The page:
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Busack v. United States

United States District Court, N.D. West Virginia

December 27, 2016

MARK C. BUSACK, Petitioner,
UNITED STATES OF AMERICA, Respondent. Criminal Action No. 5:14CR54



         The petitioner, Mark C. Busack (“Busack”), filed this pro se[1] motion under 28 U.S.C. § 2255 challenging the validity of his conviction and sentence. This matter was referred to United States Magistrate Judge James E. Seibert under Local Rule of Civil Procedure 72.01. The magistrate judge entered a report recommending that Busack's motion be denied. Busack then filed timely objections to the report and recommendation. For the following reasons, the magistrate judge's report and recommendation is adopted and affirmed, Busack's § 2255 motion is denied, and Busack's objections are overruled.

         I. Background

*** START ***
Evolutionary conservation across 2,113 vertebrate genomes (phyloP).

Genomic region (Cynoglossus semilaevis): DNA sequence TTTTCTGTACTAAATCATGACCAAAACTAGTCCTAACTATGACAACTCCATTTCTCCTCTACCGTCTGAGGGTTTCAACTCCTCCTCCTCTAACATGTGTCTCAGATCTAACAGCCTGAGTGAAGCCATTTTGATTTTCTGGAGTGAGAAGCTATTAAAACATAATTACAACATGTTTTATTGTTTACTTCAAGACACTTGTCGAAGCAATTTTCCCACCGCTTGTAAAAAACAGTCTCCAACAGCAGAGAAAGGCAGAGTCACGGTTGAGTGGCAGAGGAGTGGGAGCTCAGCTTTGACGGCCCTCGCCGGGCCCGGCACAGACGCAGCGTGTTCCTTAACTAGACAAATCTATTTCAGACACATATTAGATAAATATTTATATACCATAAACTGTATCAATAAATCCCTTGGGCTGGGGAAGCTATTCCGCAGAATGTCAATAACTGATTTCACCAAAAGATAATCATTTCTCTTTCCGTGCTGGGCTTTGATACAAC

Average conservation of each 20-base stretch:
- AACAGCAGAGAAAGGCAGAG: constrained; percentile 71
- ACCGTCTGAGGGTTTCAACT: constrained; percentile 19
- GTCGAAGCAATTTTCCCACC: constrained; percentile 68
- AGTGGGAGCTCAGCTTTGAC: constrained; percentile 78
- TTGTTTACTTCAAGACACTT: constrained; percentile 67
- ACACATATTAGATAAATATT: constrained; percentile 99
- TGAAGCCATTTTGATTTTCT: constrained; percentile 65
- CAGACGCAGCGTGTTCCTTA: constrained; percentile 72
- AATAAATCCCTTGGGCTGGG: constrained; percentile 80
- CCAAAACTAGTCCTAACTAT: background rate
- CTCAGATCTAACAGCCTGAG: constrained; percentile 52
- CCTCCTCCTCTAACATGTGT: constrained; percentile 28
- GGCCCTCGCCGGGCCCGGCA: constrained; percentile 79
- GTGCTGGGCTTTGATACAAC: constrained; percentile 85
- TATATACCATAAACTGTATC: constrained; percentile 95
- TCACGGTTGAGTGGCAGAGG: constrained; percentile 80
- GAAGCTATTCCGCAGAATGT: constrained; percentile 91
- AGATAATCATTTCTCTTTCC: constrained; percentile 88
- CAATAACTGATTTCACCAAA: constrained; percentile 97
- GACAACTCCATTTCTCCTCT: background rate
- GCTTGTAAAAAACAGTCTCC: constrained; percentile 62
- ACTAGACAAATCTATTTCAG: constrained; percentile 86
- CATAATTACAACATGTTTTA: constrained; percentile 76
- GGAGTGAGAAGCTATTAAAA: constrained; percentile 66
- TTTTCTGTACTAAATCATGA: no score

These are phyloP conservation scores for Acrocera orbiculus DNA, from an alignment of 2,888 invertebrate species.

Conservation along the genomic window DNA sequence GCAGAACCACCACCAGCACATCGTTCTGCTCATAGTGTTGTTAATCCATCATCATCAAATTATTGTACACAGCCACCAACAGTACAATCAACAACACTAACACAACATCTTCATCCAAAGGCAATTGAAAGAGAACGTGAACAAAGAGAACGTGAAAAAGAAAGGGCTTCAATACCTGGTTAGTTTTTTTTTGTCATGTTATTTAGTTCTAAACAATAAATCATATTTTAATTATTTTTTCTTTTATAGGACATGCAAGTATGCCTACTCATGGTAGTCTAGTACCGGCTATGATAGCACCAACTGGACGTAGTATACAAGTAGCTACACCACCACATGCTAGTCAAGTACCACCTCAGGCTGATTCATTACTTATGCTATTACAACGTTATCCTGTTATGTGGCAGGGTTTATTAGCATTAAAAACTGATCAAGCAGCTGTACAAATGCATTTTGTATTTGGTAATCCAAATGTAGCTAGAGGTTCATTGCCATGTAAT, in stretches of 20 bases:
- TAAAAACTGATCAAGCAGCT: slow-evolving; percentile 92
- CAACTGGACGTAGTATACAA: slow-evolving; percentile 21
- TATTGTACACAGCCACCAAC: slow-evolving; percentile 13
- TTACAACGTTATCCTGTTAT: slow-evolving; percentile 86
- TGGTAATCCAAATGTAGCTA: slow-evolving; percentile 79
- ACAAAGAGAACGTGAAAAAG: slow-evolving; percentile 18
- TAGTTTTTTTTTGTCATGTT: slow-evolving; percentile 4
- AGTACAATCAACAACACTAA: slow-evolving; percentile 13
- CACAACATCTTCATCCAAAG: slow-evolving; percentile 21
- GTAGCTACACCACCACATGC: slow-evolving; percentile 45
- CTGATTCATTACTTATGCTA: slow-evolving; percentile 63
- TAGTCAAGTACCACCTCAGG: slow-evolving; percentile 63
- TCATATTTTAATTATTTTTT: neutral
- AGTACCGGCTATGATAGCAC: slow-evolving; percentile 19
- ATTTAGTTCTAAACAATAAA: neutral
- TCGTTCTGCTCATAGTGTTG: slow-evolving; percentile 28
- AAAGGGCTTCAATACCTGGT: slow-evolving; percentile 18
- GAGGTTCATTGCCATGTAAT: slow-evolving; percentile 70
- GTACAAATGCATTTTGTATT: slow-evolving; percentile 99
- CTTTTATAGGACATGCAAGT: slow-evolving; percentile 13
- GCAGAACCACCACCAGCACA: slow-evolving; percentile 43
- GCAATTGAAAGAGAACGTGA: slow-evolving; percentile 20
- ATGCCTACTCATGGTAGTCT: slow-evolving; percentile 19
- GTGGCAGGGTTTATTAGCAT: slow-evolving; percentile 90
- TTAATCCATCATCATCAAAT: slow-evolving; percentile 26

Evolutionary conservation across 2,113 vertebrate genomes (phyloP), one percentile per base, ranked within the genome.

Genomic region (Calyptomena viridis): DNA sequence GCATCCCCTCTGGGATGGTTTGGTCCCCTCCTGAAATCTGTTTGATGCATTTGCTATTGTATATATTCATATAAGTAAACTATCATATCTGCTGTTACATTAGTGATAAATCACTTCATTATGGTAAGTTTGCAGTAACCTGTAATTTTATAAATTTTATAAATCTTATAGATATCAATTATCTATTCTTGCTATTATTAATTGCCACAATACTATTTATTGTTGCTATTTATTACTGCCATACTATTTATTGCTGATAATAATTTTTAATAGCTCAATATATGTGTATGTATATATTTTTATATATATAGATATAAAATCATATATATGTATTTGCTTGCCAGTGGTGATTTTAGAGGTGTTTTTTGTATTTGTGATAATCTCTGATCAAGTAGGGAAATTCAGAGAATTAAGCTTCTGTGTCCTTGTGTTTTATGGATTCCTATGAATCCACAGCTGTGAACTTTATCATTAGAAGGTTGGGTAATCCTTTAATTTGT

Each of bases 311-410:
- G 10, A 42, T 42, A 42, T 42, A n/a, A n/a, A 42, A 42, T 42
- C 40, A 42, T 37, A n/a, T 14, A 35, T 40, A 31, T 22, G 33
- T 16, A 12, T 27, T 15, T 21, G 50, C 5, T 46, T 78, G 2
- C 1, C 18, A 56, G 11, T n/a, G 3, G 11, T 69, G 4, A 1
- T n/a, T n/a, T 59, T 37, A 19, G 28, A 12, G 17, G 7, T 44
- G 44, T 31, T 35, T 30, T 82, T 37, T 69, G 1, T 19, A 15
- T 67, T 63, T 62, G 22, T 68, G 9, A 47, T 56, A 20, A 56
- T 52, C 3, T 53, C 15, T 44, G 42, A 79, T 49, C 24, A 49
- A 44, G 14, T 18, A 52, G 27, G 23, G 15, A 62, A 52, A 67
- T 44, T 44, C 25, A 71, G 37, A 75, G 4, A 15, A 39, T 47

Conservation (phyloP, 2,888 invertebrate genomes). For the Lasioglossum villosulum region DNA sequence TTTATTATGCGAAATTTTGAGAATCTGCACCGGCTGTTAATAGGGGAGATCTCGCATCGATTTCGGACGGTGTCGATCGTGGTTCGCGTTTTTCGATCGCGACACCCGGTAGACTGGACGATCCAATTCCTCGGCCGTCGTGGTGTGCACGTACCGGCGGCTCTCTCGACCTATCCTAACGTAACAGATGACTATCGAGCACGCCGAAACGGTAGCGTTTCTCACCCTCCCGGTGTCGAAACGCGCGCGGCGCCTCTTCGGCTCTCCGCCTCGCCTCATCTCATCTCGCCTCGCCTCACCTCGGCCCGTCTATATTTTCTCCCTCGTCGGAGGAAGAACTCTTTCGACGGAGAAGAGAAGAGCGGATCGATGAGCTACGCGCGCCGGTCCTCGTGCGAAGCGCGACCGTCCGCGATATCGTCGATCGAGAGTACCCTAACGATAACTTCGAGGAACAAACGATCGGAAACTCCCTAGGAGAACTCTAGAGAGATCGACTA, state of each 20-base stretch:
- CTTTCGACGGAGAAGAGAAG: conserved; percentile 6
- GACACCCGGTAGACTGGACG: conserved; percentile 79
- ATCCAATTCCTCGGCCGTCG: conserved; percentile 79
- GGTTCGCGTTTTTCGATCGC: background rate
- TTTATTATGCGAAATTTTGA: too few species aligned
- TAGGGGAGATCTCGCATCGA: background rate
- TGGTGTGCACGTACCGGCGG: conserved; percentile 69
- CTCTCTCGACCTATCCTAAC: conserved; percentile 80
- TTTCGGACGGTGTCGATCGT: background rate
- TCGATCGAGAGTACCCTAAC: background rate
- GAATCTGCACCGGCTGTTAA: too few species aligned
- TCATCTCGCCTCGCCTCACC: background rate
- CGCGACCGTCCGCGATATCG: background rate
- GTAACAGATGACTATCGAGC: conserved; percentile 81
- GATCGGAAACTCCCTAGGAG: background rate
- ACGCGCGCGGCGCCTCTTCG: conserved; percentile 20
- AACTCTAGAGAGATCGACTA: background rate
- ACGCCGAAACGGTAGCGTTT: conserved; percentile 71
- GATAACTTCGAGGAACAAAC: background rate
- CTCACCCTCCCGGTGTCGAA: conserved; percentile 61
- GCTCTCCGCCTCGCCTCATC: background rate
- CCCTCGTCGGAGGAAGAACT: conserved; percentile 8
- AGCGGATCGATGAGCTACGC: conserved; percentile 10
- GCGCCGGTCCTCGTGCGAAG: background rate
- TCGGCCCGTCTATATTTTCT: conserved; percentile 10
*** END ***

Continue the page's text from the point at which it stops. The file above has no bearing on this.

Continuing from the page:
Busack plead guilty to four counts of use of an unauthorized access device and one count of filing a false S Corporation income tax return. Busack's plea agreement included a full waiver of his right to seek appellate and post-conviction review of his conviction and sentence if the sentence was within the statutory maximum. This Court sentenced Busack to 35 months of imprisonment as to each count to be served concurrently, followed by three years of supervised release as to Counts One through Four and one year as to Count Five to be served concurrently. This Court also ordered Busack to pay restitution in the amount of $121, 249.19, due immediately with minimum payments of $1, 000.00 per month. Busack's plea agreement also included a provision in which Busack agreed to participate in the Inmate Financial Responsibility Program and to make restitution payments through that program while incarcerated.